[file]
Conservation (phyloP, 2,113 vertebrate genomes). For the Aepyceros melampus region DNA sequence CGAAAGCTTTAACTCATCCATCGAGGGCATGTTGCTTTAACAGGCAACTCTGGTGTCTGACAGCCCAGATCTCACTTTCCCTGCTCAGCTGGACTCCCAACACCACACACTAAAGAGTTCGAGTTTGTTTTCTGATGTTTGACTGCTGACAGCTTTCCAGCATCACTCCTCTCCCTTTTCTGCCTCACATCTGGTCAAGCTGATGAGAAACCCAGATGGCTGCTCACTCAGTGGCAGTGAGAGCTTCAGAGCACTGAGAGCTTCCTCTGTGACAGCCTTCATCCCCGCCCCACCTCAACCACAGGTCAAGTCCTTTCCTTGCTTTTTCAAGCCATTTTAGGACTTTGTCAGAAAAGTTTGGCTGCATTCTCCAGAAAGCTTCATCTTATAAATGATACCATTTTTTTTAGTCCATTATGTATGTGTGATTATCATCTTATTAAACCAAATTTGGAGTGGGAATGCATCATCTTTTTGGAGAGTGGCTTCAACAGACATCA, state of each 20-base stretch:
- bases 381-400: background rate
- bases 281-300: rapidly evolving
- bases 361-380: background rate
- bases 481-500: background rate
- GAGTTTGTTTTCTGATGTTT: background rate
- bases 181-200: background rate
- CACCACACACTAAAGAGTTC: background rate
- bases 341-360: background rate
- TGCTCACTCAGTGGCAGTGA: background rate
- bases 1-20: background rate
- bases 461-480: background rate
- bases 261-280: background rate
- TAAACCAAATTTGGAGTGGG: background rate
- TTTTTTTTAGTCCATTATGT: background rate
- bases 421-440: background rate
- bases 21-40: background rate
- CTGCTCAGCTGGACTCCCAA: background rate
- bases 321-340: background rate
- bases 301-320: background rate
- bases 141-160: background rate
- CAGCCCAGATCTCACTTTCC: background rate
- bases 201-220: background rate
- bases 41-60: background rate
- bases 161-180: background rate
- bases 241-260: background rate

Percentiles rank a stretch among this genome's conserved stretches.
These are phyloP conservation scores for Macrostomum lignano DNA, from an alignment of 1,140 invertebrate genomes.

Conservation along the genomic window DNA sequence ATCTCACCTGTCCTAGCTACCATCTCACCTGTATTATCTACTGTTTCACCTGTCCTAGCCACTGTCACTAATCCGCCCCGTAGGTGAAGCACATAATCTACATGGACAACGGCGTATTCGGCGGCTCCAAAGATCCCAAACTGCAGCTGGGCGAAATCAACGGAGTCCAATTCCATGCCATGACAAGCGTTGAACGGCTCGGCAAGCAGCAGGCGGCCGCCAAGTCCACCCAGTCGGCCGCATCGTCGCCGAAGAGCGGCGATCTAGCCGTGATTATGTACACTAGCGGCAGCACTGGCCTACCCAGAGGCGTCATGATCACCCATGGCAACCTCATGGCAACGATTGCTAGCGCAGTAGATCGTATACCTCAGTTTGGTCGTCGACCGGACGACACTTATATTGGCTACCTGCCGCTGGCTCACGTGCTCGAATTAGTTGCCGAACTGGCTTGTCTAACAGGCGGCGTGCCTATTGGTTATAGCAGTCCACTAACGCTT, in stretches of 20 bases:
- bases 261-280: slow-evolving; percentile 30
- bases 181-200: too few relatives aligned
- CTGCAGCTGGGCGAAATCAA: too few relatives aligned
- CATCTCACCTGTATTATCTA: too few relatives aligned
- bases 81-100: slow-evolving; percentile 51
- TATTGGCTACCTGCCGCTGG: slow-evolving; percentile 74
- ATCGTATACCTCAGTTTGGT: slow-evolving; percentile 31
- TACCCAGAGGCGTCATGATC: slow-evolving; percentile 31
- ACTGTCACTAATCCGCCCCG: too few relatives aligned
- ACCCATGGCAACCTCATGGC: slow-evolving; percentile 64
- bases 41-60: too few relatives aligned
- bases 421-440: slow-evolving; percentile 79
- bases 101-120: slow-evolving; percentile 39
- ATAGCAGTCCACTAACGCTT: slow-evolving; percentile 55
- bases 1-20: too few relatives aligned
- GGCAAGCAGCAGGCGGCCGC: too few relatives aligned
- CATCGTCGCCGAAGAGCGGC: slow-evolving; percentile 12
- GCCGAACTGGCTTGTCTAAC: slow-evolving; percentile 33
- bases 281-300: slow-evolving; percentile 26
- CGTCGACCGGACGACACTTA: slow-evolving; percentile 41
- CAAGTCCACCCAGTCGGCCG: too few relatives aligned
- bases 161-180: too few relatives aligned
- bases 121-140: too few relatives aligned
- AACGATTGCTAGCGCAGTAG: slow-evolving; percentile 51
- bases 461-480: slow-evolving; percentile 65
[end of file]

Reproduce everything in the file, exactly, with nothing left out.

Conservation (phyloP, 2,113 vertebrate genomes). For the Aepyceros melampus region DNA sequence CGAAAGCTTTAACTCATCCATCGAGGGCATGTTGCTTTAACAGGCAACTCTGGTGTCTGACAGCCCAGATCTCACTTTCCCTGCTCAGCTGGACTCCCAACACCACACACTAAAGAGTTCGAGTTTGTTTTCTGATGTTTGACTGCTGACAGCTTTCCAGCATCACTCCTCTCCCTTTTCTGCCTCACATCTGGTCAAGCTGATGAGAAACCCAGATGGCTGCTCACTCAGTGGCAGTGAGAGCTTCAGAGCACTGAGAGCTTCCTCTGTGACAGCCTTCATCCCCGCCCCACCTCAACCACAGGTCAAGTCCTTTCCTTGCTTTTTCAAGCCATTTTAGGACTTTGTCAGAAAAGTTTGGCTGCATTCTCCAGAAAGCTTCATCTTATAAATGATACCATTTTTTTTAGTCCATTATGTATGTGTGATTATCATCTTATTAAACCAAATTTGGAGTGGGAATGCATCATCTTTTTGGAGAGTGGCTTCAACAGACATCA, state of each 20-base stretch:
- bases 381-400: background rate
- bases 281-300: rapidly evolving
- bases 361-380: background rate
- bases 481-500: background rate
- GAGTTTGTTTTCTGATGTTT: background rate
- bases 181-200: background rate
- CACCACACACTAAAGAGTTC: background rate
- bases 341-360: background rate
- TGCTCACTCAGTGGCAGTGA: background rate
- bases 1-20: background rate
- bases 461-480: background rate
- bases 261-280: background rate
- TAAACCAAATTTGGAGTGGG: background rate
- TTTTTTTTAGTCCATTATGT: background rate
- bases 421-440: background rate
- bases 21-40: background rate
- CTGCTCAGCTGGACTCCCAA: background rate
- bases 321-340: background rate
- bases 301-320: background rate
- bases 141-160: background rate
- CAGCCCAGATCTCACTTTCC: background rate
- bases 201-220: background rate
- bases 41-60: background rate
- bases 161-180: background rate
- bases 241-260: background rate

Percentiles rank a stretch among this genome's conserved stretches.
These are phyloP conservation scores for Macrostomum lignano DNA, from an alignment of 1,140 invertebrate genomes.

Conservation along the genomic window DNA sequence ATCTCACCTGTCCTAGCTACCATCTCACCTGTATTATCTACTGTTTCACCTGTCCTAGCCACTGTCACTAATCCGCCCCGTAGGTGAAGCACATAATCTACATGGACAACGGCGTATTCGGCGGCTCCAAAGATCCCAAACTGCAGCTGGGCGAAATCAACGGAGTCCAATTCCATGCCATGACAAGCGTTGAACGGCTCGGCAAGCAGCAGGCGGCCGCCAAGTCCACCCAGTCGGCCGCATCGTCGCCGAAGAGCGGCGATCTAGCCGTGATTATGTACACTAGCGGCAGCACTGGCCTACCCAGAGGCGTCATGATCACCCATGGCAACCTCATGGCAACGATTGCTAGCGCAGTAGATCGTATACCTCAGTTTGGTCGTCGACCGGACGACACTTATATTGGCTACCTGCCGCTGGCTCACGTGCTCGAATTAGTTGCCGAACTGGCTTGTCTAACAGGCGGCGTGCCTATTGGTTATAGCAGTCCACTAACGCTT, in stretches of 20 bases:
- bases 261-280: slow-evolving; percentile 30
- bases 181-200: too few relatives aligned
- CTGCAGCTGGGCGAAATCAA: too few relatives aligned
- CATCTCACCTGTATTATCTA: too few relatives aligned
- bases 81-100: slow-evolving; percentile 51
- TATTGGCTACCTGCCGCTGG: slow-evolving; percentile 74
- ATCGTATACCTCAGTTTGGT: slow-evolving; percentile 31
- TACCCAGAGGCGTCATGATC: slow-evolving; percentile 31
- ACTGTCACTAATCCGCCCCG: too few relatives aligned
- ACCCATGGCAACCTCATGGC: slow-evolving; percentile 64
- bases 41-60: too few relatives aligned
- bases 421-440: slow-evolving; percentile 79
- bases 101-120: slow-evolving; percentile 39
- ATAGCAGTCCACTAACGCTT: slow-evolving; percentile 55
- bases 1-20: too few relatives aligned
- GGCAAGCAGCAGGCGGCCGC: too few relatives aligned
- CATCGTCGCCGAAGAGCGGC: slow-evolving; percentile 12
- GCCGAACTGGCTTGTCTAAC: slow-evolving; percentile 33
- bases 281-300: slow-evolving; percentile 26
- CGTCGACCGGACGACACTTA: slow-evolving; percentile 41
- CAAGTCCACCCAGTCGGCCG: too few relatives aligned
- bases 161-180: too few relatives aligned
- bases 121-140: too few relatives aligned
- AACGATTGCTAGCGCAGTAG: slow-evolving; percentile 51
- bases 461-480: slow-evolving; percentile 65